1. Get present to what you owe that you are not aware of or have been avoiding, such as family or friends that you borrowed money from.
  • This is probably the hardest debt to keep track of because these are sources of debt that are close to you. They should be understanding and have a never ending expiration date. However it’s also the debt we never document. It’s the “favor” that stays in the back of our minds somewhere lingering in the sub conscious and we forget about it until someone reminds us that it’s there. OR like me you remember and it feels like a suffocation of self because you know you don’t have a clear hold on it. Well take it into action and be accountable, that means you write it down and create a manuscript around it so it is in existence and you can get it out on the table and then out of your financial blue-print for good. The thing about blue prints is they can be altered. Not the supporting walls but anything added within the space, yes!! We were not born with debt; for the most part we created it so let’s start some renovations and build something worth living in and with!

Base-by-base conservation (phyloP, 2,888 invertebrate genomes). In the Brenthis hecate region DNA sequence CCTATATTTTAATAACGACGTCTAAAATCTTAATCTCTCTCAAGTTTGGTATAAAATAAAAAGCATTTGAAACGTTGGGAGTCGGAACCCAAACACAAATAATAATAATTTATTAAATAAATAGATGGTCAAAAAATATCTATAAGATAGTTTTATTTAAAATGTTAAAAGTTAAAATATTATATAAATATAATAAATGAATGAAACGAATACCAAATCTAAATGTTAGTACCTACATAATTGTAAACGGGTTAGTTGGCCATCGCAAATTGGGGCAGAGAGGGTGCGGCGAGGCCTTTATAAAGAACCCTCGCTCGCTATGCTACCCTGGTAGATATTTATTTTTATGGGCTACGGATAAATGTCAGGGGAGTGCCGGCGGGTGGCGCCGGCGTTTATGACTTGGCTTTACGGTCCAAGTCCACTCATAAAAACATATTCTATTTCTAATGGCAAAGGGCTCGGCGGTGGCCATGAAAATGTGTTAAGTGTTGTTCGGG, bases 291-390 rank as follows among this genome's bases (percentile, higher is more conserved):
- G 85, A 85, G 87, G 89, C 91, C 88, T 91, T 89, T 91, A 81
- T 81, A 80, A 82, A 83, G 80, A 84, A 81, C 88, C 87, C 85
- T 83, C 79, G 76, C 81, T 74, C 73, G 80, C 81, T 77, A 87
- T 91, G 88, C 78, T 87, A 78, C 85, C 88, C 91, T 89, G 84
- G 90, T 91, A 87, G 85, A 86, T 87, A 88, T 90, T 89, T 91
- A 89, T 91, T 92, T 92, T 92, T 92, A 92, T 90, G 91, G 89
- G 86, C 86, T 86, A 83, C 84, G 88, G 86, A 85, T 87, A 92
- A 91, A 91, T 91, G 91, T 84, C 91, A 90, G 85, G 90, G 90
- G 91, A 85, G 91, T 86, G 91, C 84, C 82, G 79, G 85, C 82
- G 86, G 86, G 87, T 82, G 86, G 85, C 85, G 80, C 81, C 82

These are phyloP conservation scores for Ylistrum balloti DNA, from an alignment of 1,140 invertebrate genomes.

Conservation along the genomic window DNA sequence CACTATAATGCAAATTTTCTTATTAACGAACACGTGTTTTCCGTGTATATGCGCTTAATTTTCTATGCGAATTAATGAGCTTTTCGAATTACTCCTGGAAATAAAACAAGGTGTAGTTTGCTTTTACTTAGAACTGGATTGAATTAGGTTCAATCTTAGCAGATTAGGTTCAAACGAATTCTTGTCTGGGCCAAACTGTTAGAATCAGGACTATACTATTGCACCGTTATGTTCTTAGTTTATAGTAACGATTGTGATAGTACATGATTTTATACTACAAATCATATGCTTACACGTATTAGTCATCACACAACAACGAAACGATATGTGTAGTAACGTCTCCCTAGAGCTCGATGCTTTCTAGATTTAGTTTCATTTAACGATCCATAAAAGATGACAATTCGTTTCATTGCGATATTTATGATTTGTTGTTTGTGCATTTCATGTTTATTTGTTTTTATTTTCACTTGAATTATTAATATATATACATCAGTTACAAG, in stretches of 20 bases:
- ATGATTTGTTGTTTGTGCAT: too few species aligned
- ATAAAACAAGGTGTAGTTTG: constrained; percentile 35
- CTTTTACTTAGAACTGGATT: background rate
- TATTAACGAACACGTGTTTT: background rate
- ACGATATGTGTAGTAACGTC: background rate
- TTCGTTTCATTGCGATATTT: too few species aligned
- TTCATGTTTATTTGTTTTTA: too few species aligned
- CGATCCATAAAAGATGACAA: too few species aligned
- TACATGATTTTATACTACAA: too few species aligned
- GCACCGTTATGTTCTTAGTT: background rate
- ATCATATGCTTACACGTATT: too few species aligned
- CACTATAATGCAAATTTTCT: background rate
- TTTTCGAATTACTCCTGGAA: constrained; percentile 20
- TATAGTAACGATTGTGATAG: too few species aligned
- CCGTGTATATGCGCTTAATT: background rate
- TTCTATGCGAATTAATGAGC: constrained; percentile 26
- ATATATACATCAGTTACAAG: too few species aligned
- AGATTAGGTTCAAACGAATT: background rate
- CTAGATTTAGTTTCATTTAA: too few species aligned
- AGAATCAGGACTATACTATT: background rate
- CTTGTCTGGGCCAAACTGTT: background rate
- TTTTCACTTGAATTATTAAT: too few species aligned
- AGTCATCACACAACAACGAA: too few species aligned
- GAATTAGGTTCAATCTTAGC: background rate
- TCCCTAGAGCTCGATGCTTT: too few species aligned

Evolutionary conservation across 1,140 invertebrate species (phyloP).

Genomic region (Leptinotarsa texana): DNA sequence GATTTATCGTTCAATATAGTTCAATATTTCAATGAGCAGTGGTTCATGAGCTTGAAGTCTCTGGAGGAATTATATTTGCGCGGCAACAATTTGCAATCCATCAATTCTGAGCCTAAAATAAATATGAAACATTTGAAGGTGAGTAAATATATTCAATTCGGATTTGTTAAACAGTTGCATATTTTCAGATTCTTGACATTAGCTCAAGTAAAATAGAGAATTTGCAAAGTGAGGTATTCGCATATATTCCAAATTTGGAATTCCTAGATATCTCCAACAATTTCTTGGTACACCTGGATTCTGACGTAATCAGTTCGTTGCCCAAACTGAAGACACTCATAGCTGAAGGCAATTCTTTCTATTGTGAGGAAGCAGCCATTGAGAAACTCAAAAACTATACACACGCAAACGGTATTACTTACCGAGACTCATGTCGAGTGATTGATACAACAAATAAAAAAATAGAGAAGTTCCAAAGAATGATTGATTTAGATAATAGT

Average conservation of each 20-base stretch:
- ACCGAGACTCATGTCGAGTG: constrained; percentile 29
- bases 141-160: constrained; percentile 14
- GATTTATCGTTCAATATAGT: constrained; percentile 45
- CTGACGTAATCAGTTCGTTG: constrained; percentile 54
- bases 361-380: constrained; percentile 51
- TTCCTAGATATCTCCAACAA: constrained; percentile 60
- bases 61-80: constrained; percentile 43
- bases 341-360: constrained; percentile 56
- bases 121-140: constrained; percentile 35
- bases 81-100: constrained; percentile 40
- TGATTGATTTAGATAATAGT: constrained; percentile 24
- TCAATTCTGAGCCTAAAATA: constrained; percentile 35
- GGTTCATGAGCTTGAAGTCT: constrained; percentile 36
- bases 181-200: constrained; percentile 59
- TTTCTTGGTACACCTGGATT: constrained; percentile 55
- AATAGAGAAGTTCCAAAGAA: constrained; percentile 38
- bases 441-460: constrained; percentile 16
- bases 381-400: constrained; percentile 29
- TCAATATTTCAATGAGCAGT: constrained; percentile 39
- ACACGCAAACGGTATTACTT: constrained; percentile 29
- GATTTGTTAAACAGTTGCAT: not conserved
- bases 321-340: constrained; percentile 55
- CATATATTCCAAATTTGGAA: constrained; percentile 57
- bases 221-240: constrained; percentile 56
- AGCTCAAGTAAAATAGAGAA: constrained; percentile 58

1. Take steps to sort through how to tackle the bullet points on your credit report and your personal debts (borrowing from friends & family). Put together your GAME PLAN!!
  • Decide what is most pressing. Now for most “pressing” means it is the largest amount that could get us in the most trouble (or already has) or that if we paid off tomorrow we could sleep a hell of a lot easier. NO! NO! NO! That is not the case. For me I have student loans racked up and that would take more than just one year or six months to clean up. Therefore, I might look at the smaller debts on my credit report ($300 $500 $1200 maybe) and really look at those items first to decide where and how I am going to budget in order to get those paid off ASAP.